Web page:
Please note that the poems and essays on this site are copyright and may not be reproduced without the author's permission.

Saturday, 17 October 2009

All Saints, Revenant


File:Homeless New York 2008.jpeg

I've found all saints lost at midnight in the rain
Seek shop doorways fit to lay their bodies down
And dwell upon the sins that have expelled them:
Those sins, O Friend, which they perceive as wounds

Inflicted they know neither why nor by whom,
Nor in defiance of what remorseless laws.
The wind that rakes the street is unforgiving,
Warmth but a memory, winter coming on,

The concrete cold, the cardboard pallet sodden,
God far away, but unfortunately not Man,
Who motors past to get to bars or home,
Completely unaware they're bedding there,

Splashing sheets of grey water out of puddles
That wash over them in chill waves they may
If they so choose trust to wash their sins away,
Dimly aware at last they're given something.

File:RNC 04 protest 96.jpg

Homeless man, credit crisis: photo by J.M. Suarez, 2008
Homeless man sleeping on street: photo by Jonathan McIntosh, 2004


xileinparadise said...

Tom -- your "homeless" lyrics always on the money. They can't be ignored, yet they are. But they have you. You are their poet.

TC said...

Thanks Pat, I can't at this point presume or afford to look down on anybody. And at least they speak to me. It's a wordless understanding that occurs when abjection recognizes its mirror image there on the common pavement, and fist-bumps it instead of spare-changing it. Though of course that comes well short of their appointing me to speak for them (talking about presumption). It is nonetheless impossible not to try, especially as the cold season comes on and the streets (along with that vast misnomer the economy) turn more and more brutal. Like it or not this is, it seems, "the colour of our times": uniform desolate historical-bleak, behind a glittering transparent facade of uneasy lies.

xileinparadise said...

The poems, I’ve seen maybe a half dozen of them now, here and at Cyber Corpse, have an authenticity and righteousness that is quite compelling. I thought that when I came across the first one and am convinced now that these are works of great heart. A social realism, for lack of a more accurate phrase, that harkens back to the thirties. Those gripping photos of the dust bowl, the bread lines, the apple sellers, the dejected faces peering from the boxcars, etc. Your poems are just as evocative. Allow me to be the presumptuous one, as someone who has enjoyed your work over more than just a few decades, and say that these are among your finest. What’s that old saying? “Give up at the end of the race? That’s when you put on a burst of speed!”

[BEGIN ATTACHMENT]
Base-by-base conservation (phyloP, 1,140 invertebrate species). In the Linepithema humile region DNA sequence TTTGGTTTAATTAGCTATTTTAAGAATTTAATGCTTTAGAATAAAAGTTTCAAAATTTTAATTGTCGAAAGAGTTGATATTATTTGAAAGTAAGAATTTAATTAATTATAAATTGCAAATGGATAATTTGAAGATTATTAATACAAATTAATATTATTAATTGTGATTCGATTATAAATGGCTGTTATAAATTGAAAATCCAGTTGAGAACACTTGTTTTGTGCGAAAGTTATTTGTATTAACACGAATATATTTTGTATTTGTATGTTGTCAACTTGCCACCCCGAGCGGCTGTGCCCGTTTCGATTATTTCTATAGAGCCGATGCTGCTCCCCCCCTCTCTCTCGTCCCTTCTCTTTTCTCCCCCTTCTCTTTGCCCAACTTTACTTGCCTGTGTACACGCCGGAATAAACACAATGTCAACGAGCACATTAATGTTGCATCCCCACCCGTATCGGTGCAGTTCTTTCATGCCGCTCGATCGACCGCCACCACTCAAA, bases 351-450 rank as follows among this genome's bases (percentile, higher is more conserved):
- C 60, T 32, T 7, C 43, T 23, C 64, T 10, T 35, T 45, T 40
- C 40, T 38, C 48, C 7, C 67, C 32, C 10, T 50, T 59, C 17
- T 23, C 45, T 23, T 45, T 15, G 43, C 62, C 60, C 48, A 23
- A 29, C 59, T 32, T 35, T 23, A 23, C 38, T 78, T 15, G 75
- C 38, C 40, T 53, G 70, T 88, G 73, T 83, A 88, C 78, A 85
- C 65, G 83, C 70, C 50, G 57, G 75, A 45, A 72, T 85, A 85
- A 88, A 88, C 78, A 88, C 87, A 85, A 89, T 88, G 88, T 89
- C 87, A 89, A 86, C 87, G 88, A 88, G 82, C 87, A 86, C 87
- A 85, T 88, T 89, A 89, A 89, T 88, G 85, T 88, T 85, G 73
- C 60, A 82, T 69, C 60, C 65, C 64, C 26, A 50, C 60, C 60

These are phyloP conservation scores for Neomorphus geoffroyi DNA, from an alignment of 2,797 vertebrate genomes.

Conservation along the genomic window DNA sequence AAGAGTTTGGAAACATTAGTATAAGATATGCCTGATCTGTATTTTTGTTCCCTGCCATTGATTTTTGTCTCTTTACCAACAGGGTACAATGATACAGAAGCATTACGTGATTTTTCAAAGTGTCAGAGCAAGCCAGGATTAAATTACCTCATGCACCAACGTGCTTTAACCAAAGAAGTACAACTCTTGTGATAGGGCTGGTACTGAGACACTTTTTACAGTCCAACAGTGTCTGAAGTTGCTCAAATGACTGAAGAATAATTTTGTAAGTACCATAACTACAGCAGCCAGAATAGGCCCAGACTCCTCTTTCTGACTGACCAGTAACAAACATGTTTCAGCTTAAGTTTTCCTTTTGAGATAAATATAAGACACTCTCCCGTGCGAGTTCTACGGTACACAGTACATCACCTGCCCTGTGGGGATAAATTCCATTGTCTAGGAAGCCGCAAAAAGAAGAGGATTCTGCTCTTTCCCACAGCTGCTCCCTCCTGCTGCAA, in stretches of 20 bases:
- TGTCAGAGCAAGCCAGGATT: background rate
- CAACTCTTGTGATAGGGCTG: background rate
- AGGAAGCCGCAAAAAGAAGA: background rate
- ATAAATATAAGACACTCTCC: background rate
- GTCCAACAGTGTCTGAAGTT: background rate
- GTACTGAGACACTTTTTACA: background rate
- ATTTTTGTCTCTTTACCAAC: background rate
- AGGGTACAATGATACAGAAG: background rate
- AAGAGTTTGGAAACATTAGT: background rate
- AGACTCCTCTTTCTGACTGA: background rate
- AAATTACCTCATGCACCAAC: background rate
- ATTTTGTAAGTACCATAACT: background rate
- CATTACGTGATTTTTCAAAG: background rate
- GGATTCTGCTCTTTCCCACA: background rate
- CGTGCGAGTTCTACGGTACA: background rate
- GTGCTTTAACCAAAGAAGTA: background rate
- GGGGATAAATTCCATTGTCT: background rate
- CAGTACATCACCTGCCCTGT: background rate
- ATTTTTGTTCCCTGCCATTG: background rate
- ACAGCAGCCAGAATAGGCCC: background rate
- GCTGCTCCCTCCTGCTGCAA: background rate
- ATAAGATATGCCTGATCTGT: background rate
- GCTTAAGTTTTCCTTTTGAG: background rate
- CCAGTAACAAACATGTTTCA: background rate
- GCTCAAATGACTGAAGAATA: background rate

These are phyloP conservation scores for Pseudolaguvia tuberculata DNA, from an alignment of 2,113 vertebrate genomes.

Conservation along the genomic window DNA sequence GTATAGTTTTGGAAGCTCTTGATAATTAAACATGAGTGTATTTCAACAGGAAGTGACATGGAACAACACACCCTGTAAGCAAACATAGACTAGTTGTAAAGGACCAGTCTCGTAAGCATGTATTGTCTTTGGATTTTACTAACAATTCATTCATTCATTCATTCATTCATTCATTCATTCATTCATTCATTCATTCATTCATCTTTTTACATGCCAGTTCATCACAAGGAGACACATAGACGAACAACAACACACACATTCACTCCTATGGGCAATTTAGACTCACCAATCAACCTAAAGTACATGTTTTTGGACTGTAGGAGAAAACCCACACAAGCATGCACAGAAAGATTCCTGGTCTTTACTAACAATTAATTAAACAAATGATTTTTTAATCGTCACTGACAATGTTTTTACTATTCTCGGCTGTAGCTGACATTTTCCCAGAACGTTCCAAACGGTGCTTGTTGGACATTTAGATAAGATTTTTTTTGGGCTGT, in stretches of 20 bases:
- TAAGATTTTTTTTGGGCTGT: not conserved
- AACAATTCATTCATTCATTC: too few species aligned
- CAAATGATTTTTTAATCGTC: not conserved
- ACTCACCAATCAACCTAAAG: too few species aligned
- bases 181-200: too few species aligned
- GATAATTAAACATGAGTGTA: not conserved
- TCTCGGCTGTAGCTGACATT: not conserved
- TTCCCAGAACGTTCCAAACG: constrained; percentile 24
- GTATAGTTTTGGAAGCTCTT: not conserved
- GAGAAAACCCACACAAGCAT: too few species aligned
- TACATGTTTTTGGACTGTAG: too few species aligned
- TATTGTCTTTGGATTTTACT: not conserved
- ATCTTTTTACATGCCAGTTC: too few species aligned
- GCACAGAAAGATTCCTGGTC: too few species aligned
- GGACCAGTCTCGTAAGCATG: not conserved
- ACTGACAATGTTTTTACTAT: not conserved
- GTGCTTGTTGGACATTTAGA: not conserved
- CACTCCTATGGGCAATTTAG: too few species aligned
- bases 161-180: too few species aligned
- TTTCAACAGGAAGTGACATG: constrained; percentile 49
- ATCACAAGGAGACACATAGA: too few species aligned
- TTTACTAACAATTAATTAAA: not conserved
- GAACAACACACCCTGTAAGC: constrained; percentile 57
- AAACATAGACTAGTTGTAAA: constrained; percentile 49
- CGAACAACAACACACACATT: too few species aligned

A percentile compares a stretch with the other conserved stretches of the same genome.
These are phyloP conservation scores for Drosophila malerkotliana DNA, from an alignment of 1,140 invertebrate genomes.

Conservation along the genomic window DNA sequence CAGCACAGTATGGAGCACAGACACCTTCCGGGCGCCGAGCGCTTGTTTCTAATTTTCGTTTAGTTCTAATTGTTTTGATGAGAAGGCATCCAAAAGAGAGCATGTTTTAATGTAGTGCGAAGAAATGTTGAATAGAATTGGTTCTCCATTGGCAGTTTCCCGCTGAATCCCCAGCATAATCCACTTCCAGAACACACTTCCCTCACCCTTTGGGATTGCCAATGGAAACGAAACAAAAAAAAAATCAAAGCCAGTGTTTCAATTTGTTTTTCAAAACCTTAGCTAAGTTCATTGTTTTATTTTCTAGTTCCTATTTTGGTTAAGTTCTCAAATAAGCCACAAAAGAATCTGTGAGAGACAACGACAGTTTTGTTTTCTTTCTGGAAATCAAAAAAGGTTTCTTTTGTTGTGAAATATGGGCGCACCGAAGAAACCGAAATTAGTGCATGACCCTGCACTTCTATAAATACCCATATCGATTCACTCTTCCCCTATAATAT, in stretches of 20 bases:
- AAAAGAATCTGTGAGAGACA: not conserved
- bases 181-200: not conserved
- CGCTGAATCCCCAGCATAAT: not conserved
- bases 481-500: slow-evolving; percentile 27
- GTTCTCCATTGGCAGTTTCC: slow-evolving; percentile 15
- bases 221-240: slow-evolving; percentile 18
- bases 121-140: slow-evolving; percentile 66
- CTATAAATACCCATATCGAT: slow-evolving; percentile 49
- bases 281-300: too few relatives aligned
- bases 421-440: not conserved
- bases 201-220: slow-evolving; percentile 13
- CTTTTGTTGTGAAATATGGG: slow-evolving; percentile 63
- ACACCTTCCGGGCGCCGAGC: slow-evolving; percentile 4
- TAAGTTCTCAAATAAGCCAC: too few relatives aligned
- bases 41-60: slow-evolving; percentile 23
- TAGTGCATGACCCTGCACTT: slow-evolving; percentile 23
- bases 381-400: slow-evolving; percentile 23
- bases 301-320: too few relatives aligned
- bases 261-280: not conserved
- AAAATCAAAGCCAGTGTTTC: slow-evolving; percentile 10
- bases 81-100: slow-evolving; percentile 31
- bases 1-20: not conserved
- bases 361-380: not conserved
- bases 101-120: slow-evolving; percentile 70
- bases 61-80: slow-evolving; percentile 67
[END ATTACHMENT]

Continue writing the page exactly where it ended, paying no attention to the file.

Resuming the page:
TC said...


Thanks very much, from you these words mean a lot.

It's been odd, humbling and sometimes bewildering to have found myself (shall we say semi-voluntarily) in the middle of actual subject matter for the first time in my long journey. As with all strange dreams, the deeper you are sucked in, the harder it is to count on the magic escape-hatch charm of saying to yourself, "Okay, now it's time to wake up!" (Have there been stranger dreams of abjection since the late Middle Ages than are realized and commonplace upon American urban streets right now?)

Zephirine said...

I'd second xile's view, Tom, I think what I privately call the Shattuck Avenue poems are among your finest, and this is one of the best, for me. It has a classical simplicity which sets off the misery within like a thin black frame, and emphasises the sharp cut of the last line.

I saw a man begging the other day, on a pavement in Kingsway in London, and he had gone to sleep kneeling crouched forward like a Muslim at prayer, his head practically touching the pavement but his hands still stretched out, cupped to receive small change. It was one of the most melancholy sights I've ever seen.

xileinparadise said...

"The world belongs to me because I am poor," sez St. Jack.

Anonymous said...

Your words. Your words Thomas, always make me think and stand back to question such.
'Those sins, O Friend, which they perceive as wounds'
I could pick out several lines which resonate within me, but this louder than all.

TC said...


Yes the melancholy of these scenes, in a world of such advertised riches, is almost more than one can bear. And yet there is then the even worse sadness of the hardness that comes with time in both the broken players in these fractured street dramas and the passersby who can no longer make the painful conscious act of looking upon that which cannot be borne.


If only.


Yes that's the line that makes me, too, wince with its ravelled complications.